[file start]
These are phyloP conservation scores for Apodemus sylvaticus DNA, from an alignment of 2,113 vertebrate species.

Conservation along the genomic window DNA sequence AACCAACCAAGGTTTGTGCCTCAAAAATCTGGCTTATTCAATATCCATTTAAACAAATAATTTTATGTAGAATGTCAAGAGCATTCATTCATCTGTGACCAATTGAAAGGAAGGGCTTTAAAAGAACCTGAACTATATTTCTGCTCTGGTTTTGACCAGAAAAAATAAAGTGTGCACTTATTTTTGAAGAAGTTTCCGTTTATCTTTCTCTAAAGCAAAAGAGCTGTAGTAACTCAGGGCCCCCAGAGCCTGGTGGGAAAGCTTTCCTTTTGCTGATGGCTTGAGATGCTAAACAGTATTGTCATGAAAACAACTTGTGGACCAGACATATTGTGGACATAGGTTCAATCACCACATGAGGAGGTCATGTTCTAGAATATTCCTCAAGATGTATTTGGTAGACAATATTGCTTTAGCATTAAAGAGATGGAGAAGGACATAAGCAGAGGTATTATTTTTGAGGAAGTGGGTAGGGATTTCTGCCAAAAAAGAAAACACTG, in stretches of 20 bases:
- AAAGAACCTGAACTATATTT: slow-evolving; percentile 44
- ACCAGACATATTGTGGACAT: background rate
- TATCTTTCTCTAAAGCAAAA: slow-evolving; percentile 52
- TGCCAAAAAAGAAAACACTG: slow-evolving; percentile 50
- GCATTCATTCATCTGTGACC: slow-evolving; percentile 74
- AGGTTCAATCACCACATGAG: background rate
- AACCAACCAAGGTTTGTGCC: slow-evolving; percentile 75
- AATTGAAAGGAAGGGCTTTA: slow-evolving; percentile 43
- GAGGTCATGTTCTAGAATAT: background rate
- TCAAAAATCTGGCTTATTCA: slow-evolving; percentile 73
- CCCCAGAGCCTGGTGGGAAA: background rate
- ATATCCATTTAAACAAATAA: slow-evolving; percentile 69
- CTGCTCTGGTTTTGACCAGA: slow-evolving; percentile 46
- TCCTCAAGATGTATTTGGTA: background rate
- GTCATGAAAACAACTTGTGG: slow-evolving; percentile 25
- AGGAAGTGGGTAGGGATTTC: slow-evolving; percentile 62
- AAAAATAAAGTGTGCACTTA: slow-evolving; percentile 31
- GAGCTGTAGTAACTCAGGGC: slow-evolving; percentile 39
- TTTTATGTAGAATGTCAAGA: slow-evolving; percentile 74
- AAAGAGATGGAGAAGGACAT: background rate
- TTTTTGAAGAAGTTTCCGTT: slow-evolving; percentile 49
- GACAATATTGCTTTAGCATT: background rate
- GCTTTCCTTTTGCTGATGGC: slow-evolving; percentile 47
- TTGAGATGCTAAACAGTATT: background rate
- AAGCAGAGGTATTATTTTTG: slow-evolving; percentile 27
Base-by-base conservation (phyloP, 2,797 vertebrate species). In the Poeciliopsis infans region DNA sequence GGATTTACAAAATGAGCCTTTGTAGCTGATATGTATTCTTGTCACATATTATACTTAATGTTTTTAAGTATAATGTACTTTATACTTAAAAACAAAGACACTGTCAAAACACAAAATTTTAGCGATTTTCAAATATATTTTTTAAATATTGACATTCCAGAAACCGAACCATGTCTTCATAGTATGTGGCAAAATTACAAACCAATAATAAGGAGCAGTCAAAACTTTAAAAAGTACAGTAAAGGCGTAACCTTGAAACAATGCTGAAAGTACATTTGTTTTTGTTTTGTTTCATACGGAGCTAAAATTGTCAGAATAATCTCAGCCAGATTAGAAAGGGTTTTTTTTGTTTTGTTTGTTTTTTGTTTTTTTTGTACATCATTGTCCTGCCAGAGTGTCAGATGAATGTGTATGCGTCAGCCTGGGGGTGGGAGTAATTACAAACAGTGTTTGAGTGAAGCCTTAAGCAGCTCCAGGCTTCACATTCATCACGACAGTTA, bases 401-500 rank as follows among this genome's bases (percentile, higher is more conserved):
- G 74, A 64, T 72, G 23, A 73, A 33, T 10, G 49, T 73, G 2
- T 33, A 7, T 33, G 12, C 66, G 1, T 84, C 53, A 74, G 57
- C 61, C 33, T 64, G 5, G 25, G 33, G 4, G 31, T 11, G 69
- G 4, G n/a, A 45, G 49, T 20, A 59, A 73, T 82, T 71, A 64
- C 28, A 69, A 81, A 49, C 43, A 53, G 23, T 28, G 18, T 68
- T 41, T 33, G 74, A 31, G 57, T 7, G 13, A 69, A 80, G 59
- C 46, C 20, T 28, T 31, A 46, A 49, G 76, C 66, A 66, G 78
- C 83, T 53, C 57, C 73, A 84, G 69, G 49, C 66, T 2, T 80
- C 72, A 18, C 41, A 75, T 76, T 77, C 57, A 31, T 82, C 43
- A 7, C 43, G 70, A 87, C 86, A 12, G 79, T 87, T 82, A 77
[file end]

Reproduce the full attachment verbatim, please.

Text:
These are phyloP conservation scores for Apodemus sylvaticus DNA, from an alignment of 2,113 vertebrate species.

Conservation along the genomic window DNA sequence AACCAACCAAGGTTTGTGCCTCAAAAATCTGGCTTATTCAATATCCATTTAAACAAATAATTTTATGTAGAATGTCAAGAGCATTCATTCATCTGTGACCAATTGAAAGGAAGGGCTTTAAAAGAACCTGAACTATATTTCTGCTCTGGTTTTGACCAGAAAAAATAAAGTGTGCACTTATTTTTGAAGAAGTTTCCGTTTATCTTTCTCTAAAGCAAAAGAGCTGTAGTAACTCAGGGCCCCCAGAGCCTGGTGGGAAAGCTTTCCTTTTGCTGATGGCTTGAGATGCTAAACAGTATTGTCATGAAAACAACTTGTGGACCAGACATATTGTGGACATAGGTTCAATCACCACATGAGGAGGTCATGTTCTAGAATATTCCTCAAGATGTATTTGGTAGACAATATTGCTTTAGCATTAAAGAGATGGAGAAGGACATAAGCAGAGGTATTATTTTTGAGGAAGTGGGTAGGGATTTCTGCCAAAAAAGAAAACACTG, in stretches of 20 bases:
- AAAGAACCTGAACTATATTT: slow-evolving; percentile 44
- ACCAGACATATTGTGGACAT: background rate
- TATCTTTCTCTAAAGCAAAA: slow-evolving; percentile 52
- TGCCAAAAAAGAAAACACTG: slow-evolving; percentile 50
- GCATTCATTCATCTGTGACC: slow-evolving; percentile 74
- AGGTTCAATCACCACATGAG: background rate
- AACCAACCAAGGTTTGTGCC: slow-evolving; percentile 75
- AATTGAAAGGAAGGGCTTTA: slow-evolving; percentile 43
- GAGGTCATGTTCTAGAATAT: background rate
- TCAAAAATCTGGCTTATTCA: slow-evolving; percentile 73
- CCCCAGAGCCTGGTGGGAAA: background rate
- ATATCCATTTAAACAAATAA: slow-evolving; percentile 69
- CTGCTCTGGTTTTGACCAGA: slow-evolving; percentile 46
- TCCTCAAGATGTATTTGGTA: background rate
- GTCATGAAAACAACTTGTGG: slow-evolving; percentile 25
- AGGAAGTGGGTAGGGATTTC: slow-evolving; percentile 62
- AAAAATAAAGTGTGCACTTA: slow-evolving; percentile 31
- GAGCTGTAGTAACTCAGGGC: slow-evolving; percentile 39
- TTTTATGTAGAATGTCAAGA: slow-evolving; percentile 74
- AAAGAGATGGAGAAGGACAT: background rate
- TTTTTGAAGAAGTTTCCGTT: slow-evolving; percentile 49
- GACAATATTGCTTTAGCATT: background rate
- GCTTTCCTTTTGCTGATGGC: slow-evolving; percentile 47
- TTGAGATGCTAAACAGTATT: background rate
- AAGCAGAGGTATTATTTTTG: slow-evolving; percentile 27
Base-by-base conservation (phyloP, 2,797 vertebrate species). In the Poeciliopsis infans region DNA sequence GGATTTACAAAATGAGCCTTTGTAGCTGATATGTATTCTTGTCACATATTATACTTAATGTTTTTAAGTATAATGTACTTTATACTTAAAAACAAAGACACTGTCAAAACACAAAATTTTAGCGATTTTCAAATATATTTTTTAAATATTGACATTCCAGAAACCGAACCATGTCTTCATAGTATGTGGCAAAATTACAAACCAATAATAAGGAGCAGTCAAAACTTTAAAAAGTACAGTAAAGGCGTAACCTTGAAACAATGCTGAAAGTACATTTGTTTTTGTTTTGTTTCATACGGAGCTAAAATTGTCAGAATAATCTCAGCCAGATTAGAAAGGGTTTTTTTTGTTTTGTTTGTTTTTTGTTTTTTTTGTACATCATTGTCCTGCCAGAGTGTCAGATGAATGTGTATGCGTCAGCCTGGGGGTGGGAGTAATTACAAACAGTGTTTGAGTGAAGCCTTAAGCAGCTCCAGGCTTCACATTCATCACGACAGTTA, bases 401-500 rank as follows among this genome's bases (percentile, higher is more conserved):
- G 74, A 64, T 72, G 23, A 73, A 33, T 10, G 49, T 73, G 2
- T 33, A 7, T 33, G 12, C 66, G 1, T 84, C 53, A 74, G 57
- C 61, C 33, T 64, G 5, G 25, G 33, G 4, G 31, T 11, G 69
- G 4, G n/a, A 45, G 49, T 20, A 59, A 73, T 82, T 71, A 64
- C 28, A 69, A 81, A 49, C 43, A 53, G 23, T 28, G 18, T 68
- T 41, T 33, G 74, A 31, G 57, T 7, G 13, A 69, A 80, G 59
- C 46, C 20, T 28, T 31, A 46, A 49, G 76, C 66, A 66, G 78
- C 83, T 53, C 57, C 73, A 84, G 69, G 49, C 66, T 2, T 80
- C 72, A 18, C 41, A 75, T 76, T 77, C 57, A 31, T 82, C 43
- A 7, C 43, G 70, A 87, C 86, A 12, G 79, T 87, T 82, A 77